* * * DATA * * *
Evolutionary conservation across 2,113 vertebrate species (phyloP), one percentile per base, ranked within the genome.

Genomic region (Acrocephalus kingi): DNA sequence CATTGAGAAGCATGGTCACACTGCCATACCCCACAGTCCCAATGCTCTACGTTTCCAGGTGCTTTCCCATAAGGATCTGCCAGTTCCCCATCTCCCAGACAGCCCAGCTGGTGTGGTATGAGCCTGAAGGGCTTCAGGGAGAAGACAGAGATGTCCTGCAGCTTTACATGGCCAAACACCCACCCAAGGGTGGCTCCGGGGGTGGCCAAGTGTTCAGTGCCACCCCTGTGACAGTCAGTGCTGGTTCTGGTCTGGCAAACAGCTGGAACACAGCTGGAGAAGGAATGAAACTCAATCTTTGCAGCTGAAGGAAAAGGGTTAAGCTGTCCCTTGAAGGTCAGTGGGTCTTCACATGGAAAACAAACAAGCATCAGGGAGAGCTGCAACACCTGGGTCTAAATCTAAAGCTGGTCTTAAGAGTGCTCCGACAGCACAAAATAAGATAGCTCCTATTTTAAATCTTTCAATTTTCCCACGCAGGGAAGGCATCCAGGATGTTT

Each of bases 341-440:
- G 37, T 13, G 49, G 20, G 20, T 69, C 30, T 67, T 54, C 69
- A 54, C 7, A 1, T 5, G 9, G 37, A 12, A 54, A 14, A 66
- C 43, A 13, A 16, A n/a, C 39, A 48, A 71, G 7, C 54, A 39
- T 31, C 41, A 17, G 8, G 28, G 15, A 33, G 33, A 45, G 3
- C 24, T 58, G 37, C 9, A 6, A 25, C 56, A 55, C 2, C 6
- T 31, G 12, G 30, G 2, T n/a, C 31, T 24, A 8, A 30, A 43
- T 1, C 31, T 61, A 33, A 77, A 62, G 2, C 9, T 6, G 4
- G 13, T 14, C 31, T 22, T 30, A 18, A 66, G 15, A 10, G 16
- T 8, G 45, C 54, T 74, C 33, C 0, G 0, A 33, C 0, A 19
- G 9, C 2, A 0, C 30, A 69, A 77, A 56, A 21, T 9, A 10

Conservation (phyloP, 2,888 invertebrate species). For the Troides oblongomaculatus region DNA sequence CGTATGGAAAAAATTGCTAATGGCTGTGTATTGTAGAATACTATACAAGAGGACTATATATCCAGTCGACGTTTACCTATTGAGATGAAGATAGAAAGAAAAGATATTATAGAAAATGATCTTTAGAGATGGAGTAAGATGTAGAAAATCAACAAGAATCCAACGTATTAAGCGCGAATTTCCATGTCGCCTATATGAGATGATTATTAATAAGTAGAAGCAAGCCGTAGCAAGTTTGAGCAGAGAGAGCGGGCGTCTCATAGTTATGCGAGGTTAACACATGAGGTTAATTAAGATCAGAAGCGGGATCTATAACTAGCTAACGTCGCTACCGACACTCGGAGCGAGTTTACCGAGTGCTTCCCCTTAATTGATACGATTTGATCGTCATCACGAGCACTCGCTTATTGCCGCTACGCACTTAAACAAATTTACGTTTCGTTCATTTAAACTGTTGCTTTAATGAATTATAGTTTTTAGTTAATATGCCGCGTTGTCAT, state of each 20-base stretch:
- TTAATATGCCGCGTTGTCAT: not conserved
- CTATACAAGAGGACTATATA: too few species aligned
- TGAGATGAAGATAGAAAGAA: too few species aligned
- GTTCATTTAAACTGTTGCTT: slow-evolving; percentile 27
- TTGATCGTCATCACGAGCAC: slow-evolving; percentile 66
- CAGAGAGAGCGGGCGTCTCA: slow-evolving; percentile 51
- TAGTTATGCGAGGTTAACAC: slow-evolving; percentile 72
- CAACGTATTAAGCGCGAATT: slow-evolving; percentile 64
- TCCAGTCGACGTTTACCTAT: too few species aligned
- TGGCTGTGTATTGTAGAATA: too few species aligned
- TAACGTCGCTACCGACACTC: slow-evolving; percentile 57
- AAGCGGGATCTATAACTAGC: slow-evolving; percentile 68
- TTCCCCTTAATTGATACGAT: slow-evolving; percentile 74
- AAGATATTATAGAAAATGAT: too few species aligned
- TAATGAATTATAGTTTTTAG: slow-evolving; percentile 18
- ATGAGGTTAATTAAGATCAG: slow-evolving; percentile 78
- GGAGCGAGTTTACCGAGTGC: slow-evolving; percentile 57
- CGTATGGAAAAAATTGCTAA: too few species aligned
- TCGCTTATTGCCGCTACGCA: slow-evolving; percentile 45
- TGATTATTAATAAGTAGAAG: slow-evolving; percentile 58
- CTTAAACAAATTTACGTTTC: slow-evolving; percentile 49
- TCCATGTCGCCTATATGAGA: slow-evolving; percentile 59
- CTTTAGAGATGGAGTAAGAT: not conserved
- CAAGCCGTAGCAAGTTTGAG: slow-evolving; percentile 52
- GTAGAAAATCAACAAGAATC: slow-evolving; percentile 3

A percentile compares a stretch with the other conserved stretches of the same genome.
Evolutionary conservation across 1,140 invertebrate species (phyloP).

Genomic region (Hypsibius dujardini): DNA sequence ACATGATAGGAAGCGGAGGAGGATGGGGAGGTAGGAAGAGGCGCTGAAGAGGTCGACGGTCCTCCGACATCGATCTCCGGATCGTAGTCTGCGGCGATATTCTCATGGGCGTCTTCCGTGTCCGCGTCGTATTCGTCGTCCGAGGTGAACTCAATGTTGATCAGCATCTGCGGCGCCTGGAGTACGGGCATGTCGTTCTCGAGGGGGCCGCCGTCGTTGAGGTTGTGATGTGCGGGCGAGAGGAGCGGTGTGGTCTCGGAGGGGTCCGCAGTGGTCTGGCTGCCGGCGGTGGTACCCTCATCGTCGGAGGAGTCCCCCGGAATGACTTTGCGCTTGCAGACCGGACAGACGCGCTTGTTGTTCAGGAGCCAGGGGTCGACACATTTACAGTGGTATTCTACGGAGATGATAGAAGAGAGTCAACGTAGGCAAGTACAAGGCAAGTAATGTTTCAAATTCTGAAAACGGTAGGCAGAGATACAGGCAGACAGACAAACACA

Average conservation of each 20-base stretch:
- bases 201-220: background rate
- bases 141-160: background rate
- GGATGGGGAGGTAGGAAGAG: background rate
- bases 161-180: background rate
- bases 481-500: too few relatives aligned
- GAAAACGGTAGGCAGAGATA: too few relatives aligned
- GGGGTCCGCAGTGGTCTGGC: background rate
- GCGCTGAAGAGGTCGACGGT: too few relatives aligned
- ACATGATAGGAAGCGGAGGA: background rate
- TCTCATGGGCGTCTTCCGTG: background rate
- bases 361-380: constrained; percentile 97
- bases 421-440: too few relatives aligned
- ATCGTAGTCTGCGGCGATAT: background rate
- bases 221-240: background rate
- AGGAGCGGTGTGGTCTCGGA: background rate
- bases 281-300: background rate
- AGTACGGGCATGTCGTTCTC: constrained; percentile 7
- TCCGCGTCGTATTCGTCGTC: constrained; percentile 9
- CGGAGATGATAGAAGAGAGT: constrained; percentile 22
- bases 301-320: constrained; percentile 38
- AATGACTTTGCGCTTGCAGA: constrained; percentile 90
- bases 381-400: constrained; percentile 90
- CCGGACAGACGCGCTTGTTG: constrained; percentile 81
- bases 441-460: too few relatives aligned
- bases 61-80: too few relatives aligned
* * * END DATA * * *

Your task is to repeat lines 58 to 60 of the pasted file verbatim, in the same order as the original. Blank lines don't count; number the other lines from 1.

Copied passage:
- AGGAGCGGTGTGGTCTCGGA: background rate
- bases 281-300: background rate
- AGTACGGGCATGTCGTTCTC: constrained; percentile 7